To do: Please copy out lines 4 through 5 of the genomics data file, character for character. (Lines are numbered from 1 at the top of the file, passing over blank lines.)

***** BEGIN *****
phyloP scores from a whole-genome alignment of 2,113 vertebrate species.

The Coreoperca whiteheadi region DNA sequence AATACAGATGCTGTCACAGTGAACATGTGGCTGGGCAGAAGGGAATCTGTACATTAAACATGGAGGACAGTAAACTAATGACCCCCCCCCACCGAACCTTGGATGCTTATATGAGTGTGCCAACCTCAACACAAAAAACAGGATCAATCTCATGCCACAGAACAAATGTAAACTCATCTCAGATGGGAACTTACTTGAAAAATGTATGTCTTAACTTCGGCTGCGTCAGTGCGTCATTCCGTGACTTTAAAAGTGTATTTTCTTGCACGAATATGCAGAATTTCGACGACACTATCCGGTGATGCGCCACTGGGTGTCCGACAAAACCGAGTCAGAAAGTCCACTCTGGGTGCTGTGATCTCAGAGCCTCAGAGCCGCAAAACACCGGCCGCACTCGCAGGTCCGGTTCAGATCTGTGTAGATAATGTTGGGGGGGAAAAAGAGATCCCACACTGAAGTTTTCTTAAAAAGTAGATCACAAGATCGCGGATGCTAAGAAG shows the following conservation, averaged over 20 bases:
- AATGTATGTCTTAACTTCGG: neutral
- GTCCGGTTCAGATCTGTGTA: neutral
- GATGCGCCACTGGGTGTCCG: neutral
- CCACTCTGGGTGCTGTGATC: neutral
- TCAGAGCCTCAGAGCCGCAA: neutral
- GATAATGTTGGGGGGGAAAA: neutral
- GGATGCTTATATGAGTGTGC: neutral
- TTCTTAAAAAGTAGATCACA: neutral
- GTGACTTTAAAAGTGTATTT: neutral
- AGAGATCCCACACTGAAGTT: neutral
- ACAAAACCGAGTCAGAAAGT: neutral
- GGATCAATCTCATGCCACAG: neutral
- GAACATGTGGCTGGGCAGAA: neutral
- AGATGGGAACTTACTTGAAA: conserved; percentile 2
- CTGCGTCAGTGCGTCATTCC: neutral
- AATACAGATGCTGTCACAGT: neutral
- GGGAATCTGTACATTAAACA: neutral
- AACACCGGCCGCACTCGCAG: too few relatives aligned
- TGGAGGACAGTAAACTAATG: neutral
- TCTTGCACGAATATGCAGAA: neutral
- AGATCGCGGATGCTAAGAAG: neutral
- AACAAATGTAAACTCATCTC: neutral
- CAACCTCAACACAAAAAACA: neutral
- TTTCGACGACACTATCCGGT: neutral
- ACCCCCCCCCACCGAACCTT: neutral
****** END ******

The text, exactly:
- GTCCGGTTCAGATCTGTGTA: neutral
- GATGCGCCACTGGGTGTCCG: neutral